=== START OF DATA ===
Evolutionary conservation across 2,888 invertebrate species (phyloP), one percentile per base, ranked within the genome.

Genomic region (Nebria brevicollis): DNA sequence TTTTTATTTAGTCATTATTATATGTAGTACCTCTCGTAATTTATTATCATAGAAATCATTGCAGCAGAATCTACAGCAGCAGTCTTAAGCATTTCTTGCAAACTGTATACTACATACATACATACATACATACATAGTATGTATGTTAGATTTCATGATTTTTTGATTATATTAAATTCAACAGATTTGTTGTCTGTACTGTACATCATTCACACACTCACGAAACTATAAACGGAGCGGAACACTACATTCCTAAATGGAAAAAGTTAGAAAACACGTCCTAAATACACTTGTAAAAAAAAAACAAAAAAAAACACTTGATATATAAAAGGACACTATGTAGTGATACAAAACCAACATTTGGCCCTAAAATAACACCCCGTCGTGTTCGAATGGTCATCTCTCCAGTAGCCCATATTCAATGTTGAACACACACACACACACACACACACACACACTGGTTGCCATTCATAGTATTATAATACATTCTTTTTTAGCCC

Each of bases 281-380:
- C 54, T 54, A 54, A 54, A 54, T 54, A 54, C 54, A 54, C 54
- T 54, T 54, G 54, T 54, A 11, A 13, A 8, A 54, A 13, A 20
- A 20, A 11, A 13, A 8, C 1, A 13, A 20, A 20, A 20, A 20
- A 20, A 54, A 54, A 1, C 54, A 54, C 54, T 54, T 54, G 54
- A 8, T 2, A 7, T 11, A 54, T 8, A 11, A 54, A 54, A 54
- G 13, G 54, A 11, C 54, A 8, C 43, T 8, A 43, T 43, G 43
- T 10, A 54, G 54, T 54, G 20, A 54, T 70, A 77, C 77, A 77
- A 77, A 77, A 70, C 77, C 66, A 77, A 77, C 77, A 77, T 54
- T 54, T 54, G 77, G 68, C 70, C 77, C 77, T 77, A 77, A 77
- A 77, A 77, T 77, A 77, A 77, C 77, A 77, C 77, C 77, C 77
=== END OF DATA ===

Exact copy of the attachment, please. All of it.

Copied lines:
Evolutionary conservation across 2,888 invertebrate species (phyloP), one percentile per base, ranked within the genome.

Genomic region (Nebria brevicollis): DNA sequence TTTTTATTTAGTCATTATTATATGTAGTACCTCTCGTAATTTATTATCATAGAAATCATTGCAGCAGAATCTACAGCAGCAGTCTTAAGCATTTCTTGCAAACTGTATACTACATACATACATACATACATACATAGTATGTATGTTAGATTTCATGATTTTTTGATTATATTAAATTCAACAGATTTGTTGTCTGTACTGTACATCATTCACACACTCACGAAACTATAAACGGAGCGGAACACTACATTCCTAAATGGAAAAAGTTAGAAAACACGTCCTAAATACACTTGTAAAAAAAAAACAAAAAAAAACACTTGATATATAAAAGGACACTATGTAGTGATACAAAACCAACATTTGGCCCTAAAATAACACCCCGTCGTGTTCGAATGGTCATCTCTCCAGTAGCCCATATTCAATGTTGAACACACACACACACACACACACACACACACTGGTTGCCATTCATAGTATTATAATACATTCTTTTTTAGCCC

Each of bases 281-380:
- C 54, T 54, A 54, A 54, A 54, T 54, A 54, C 54, A 54, C 54
- T 54, T 54, G 54, T 54, A 11, A 13, A 8, A 54, A 13, A 20
- A 20, A 11, A 13, A 8, C 1, A 13, A 20, A 20, A 20, A 20
- A 20, A 54, A 54, A 1, C 54, A 54, C 54, T 54, T 54, G 54
- A 8, T 2, A 7, T 11, A 54, T 8, A 11, A 54, A 54, A 54
- G 13, G 54, A 11, C 54, A 8, C 43, T 8, A 43, T 43, G 43
- T 10, A 54, G 54, T 54, G 20, A 54, T 70, A 77, C 77, A 77
- A 77, A 77, A 70, C 77, C 66, A 77, A 77, C 77, A 77, T 54
- T 54, T 54, G 77, G 68, C 70, C 77, C 77, T 77, A 77, A 77
- A 77, A 77, T 77, A 77, A 77, C 77, A 77, C 77, C 77, C 77